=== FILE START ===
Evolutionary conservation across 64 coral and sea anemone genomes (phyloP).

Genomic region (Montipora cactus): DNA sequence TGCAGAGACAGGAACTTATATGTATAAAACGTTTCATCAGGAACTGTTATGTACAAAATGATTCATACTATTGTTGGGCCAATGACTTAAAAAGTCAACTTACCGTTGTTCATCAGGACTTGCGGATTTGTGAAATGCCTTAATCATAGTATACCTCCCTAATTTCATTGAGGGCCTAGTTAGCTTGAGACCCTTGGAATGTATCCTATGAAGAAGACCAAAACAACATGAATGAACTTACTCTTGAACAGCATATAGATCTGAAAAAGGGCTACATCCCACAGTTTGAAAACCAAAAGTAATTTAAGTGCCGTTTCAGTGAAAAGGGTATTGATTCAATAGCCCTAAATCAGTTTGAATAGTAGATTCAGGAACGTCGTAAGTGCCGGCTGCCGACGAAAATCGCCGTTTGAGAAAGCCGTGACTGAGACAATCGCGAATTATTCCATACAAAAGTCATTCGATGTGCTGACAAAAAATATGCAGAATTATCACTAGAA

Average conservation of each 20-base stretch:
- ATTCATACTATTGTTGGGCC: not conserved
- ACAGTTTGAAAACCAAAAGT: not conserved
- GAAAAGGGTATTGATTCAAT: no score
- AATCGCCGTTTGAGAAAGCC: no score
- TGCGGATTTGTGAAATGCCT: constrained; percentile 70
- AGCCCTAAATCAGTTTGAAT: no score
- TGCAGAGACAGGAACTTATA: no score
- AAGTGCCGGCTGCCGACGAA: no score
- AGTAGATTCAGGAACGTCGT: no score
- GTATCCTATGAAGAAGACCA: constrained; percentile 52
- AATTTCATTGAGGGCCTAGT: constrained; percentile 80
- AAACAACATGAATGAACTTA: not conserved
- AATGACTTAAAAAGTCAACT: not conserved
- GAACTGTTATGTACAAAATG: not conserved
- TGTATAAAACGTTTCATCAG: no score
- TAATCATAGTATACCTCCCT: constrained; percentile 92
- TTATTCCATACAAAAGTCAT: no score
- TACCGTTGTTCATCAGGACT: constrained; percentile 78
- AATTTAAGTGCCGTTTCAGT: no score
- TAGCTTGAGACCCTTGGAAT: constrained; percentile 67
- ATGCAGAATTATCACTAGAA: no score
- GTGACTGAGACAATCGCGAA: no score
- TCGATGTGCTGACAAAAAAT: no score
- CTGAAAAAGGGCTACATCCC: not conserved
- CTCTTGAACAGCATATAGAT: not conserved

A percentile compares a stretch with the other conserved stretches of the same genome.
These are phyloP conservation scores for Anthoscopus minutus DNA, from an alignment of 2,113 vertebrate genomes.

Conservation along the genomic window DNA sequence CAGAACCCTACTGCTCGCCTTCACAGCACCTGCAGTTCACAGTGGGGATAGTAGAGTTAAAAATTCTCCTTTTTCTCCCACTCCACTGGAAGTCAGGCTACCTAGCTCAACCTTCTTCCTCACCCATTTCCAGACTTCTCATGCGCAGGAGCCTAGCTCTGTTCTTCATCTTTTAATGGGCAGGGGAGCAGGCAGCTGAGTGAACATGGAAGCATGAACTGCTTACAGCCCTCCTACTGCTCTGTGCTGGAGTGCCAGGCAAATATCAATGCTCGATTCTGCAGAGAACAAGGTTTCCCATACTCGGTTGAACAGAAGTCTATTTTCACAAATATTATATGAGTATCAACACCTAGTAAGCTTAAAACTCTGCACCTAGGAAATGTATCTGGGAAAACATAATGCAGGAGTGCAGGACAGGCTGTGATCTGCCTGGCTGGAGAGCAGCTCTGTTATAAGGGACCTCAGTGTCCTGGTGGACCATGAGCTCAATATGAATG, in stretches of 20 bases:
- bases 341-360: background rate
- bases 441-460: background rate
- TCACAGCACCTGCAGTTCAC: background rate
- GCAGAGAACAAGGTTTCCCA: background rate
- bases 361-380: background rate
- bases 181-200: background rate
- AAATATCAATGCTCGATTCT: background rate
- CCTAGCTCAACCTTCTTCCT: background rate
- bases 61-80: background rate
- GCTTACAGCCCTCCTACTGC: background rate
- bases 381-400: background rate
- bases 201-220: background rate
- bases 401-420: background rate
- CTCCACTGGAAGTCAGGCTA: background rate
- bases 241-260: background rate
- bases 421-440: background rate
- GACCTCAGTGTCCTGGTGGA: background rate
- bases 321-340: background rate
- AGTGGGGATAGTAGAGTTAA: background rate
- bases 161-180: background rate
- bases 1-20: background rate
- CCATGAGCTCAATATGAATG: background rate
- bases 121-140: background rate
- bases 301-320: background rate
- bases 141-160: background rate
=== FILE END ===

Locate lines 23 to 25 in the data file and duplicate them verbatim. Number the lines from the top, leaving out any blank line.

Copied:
- TAGCTTGAGACCCTTGGAAT: constrained; percentile 67
- ATGCAGAATTATCACTAGAA: no score
- GTGACTGAGACAATCGCGAA: no score